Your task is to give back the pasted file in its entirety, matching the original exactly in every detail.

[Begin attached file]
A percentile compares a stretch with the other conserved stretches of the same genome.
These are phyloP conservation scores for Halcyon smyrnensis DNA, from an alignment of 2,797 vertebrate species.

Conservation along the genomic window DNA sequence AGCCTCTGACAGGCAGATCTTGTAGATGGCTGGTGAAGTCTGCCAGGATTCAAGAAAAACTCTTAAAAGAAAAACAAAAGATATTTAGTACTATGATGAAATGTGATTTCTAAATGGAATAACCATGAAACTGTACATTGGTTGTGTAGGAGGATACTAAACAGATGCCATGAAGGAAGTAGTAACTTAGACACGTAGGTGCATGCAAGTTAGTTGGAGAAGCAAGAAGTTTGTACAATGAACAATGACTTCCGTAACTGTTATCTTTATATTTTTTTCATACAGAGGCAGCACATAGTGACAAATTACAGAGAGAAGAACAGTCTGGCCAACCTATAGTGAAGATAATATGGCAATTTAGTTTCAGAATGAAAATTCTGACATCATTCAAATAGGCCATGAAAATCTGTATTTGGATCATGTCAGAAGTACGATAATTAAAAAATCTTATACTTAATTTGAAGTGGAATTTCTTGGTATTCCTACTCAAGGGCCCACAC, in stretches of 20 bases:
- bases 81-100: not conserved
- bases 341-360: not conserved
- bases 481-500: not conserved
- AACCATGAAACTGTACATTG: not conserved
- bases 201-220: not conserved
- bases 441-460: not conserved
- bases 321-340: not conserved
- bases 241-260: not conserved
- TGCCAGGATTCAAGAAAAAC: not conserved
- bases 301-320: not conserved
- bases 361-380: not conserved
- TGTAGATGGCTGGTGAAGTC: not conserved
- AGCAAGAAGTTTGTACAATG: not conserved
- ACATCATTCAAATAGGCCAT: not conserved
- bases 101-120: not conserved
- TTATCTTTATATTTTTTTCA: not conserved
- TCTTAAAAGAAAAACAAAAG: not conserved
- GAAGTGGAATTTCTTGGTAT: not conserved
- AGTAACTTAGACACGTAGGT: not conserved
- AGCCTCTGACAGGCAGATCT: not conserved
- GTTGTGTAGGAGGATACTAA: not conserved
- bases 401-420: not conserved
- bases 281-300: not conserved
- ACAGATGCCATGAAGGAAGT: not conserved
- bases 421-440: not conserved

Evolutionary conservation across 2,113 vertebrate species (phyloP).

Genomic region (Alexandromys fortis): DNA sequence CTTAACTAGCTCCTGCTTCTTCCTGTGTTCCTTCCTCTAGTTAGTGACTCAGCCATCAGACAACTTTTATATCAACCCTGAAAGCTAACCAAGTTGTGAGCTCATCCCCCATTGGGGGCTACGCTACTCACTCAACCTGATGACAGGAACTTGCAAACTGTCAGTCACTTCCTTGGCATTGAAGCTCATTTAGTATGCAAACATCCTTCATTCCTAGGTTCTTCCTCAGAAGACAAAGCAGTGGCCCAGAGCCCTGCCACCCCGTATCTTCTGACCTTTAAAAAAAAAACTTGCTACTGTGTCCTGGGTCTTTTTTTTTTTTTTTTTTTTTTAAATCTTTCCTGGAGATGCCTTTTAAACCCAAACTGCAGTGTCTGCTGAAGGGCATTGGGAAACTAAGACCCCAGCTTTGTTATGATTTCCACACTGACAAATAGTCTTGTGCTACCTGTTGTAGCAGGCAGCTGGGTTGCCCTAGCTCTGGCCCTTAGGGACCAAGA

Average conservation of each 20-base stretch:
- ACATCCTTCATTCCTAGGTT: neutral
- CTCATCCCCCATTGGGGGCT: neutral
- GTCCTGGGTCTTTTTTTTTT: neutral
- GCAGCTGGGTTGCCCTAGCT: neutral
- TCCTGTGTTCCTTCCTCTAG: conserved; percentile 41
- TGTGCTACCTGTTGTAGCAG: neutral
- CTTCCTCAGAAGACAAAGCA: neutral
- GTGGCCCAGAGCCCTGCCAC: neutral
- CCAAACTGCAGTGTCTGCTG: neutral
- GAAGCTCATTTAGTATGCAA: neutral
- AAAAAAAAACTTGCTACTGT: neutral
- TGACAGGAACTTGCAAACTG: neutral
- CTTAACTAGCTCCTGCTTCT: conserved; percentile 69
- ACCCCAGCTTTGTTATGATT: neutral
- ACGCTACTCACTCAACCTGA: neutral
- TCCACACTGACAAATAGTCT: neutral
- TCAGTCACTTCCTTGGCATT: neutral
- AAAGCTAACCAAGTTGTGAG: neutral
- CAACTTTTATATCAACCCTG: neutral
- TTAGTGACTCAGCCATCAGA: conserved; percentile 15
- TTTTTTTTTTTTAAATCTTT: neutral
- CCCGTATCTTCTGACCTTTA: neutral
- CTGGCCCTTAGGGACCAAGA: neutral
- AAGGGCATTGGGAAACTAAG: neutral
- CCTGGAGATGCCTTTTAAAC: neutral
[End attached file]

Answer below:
A percentile compares a stretch with the other conserved stretches of the same genome.
These are phyloP conservation scores for Halcyon smyrnensis DNA, from an alignment of 2,797 vertebrate species.

Conservation along the genomic window DNA sequence AGCCTCTGACAGGCAGATCTTGTAGATGGCTGGTGAAGTCTGCCAGGATTCAAGAAAAACTCTTAAAAGAAAAACAAAAGATATTTAGTACTATGATGAAATGTGATTTCTAAATGGAATAACCATGAAACTGTACATTGGTTGTGTAGGAGGATACTAAACAGATGCCATGAAGGAAGTAGTAACTTAGACACGTAGGTGCATGCAAGTTAGTTGGAGAAGCAAGAAGTTTGTACAATGAACAATGACTTCCGTAACTGTTATCTTTATATTTTTTTCATACAGAGGCAGCACATAGTGACAAATTACAGAGAGAAGAACAGTCTGGCCAACCTATAGTGAAGATAATATGGCAATTTAGTTTCAGAATGAAAATTCTGACATCATTCAAATAGGCCATGAAAATCTGTATTTGGATCATGTCAGAAGTACGATAATTAAAAAATCTTATACTTAATTTGAAGTGGAATTTCTTGGTATTCCTACTCAAGGGCCCACAC, in stretches of 20 bases:
- bases 81-100: not conserved
- bases 341-360: not conserved
- bases 481-500: not conserved
- AACCATGAAACTGTACATTG: not conserved
- bases 201-220: not conserved
- bases 441-460: not conserved
- bases 321-340: not conserved
- bases 241-260: not conserved
- TGCCAGGATTCAAGAAAAAC: not conserved
- bases 301-320: not conserved
- bases 361-380: not conserved
- TGTAGATGGCTGGTGAAGTC: not conserved
- AGCAAGAAGTTTGTACAATG: not conserved
- ACATCATTCAAATAGGCCAT: not conserved
- bases 101-120: not conserved
- TTATCTTTATATTTTTTTCA: not conserved
- TCTTAAAAGAAAAACAAAAG: not conserved
- GAAGTGGAATTTCTTGGTAT: not conserved
- AGTAACTTAGACACGTAGGT: not conserved
- AGCCTCTGACAGGCAGATCT: not conserved
- GTTGTGTAGGAGGATACTAA: not conserved
- bases 401-420: not conserved
- bases 281-300: not conserved
- ACAGATGCCATGAAGGAAGT: not conserved
- bases 421-440: not conserved

Evolutionary conservation across 2,113 vertebrate species (phyloP).

Genomic region (Alexandromys fortis): DNA sequence CTTAACTAGCTCCTGCTTCTTCCTGTGTTCCTTCCTCTAGTTAGTGACTCAGCCATCAGACAACTTTTATATCAACCCTGAAAGCTAACCAAGTTGTGAGCTCATCCCCCATTGGGGGCTACGCTACTCACTCAACCTGATGACAGGAACTTGCAAACTGTCAGTCACTTCCTTGGCATTGAAGCTCATTTAGTATGCAAACATCCTTCATTCCTAGGTTCTTCCTCAGAAGACAAAGCAGTGGCCCAGAGCCCTGCCACCCCGTATCTTCTGACCTTTAAAAAAAAAACTTGCTACTGTGTCCTGGGTCTTTTTTTTTTTTTTTTTTTTTTAAATCTTTCCTGGAGATGCCTTTTAAACCCAAACTGCAGTGTCTGCTGAAGGGCATTGGGAAACTAAGACCCCAGCTTTGTTATGATTTCCACACTGACAAATAGTCTTGTGCTACCTGTTGTAGCAGGCAGCTGGGTTGCCCTAGCTCTGGCCCTTAGGGACCAAGA

Average conservation of each 20-base stretch:
- ACATCCTTCATTCCTAGGTT: neutral
- CTCATCCCCCATTGGGGGCT: neutral
- GTCCTGGGTCTTTTTTTTTT: neutral
- GCAGCTGGGTTGCCCTAGCT: neutral
- TCCTGTGTTCCTTCCTCTAG: conserved; percentile 41
- TGTGCTACCTGTTGTAGCAG: neutral
- CTTCCTCAGAAGACAAAGCA: neutral
- GTGGCCCAGAGCCCTGCCAC: neutral
- CCAAACTGCAGTGTCTGCTG: neutral
- GAAGCTCATTTAGTATGCAA: neutral
- AAAAAAAAACTTGCTACTGT: neutral
- TGACAGGAACTTGCAAACTG: neutral
- CTTAACTAGCTCCTGCTTCT: conserved; percentile 69
- ACCCCAGCTTTGTTATGATT: neutral
- ACGCTACTCACTCAACCTGA: neutral
- TCCACACTGACAAATAGTCT: neutral
- TCAGTCACTTCCTTGGCATT: neutral
- AAAGCTAACCAAGTTGTGAG: neutral
- CAACTTTTATATCAACCCTG: neutral
- TTAGTGACTCAGCCATCAGA: conserved; percentile 15
- TTTTTTTTTTTTAAATCTTT: neutral
- CCCGTATCTTCTGACCTTTA: neutral
- CTGGCCCTTAGGGACCAAGA: neutral
- AAGGGCATTGGGAAACTAAG: neutral
- CCTGGAGATGCCTTTTAAAC: neutral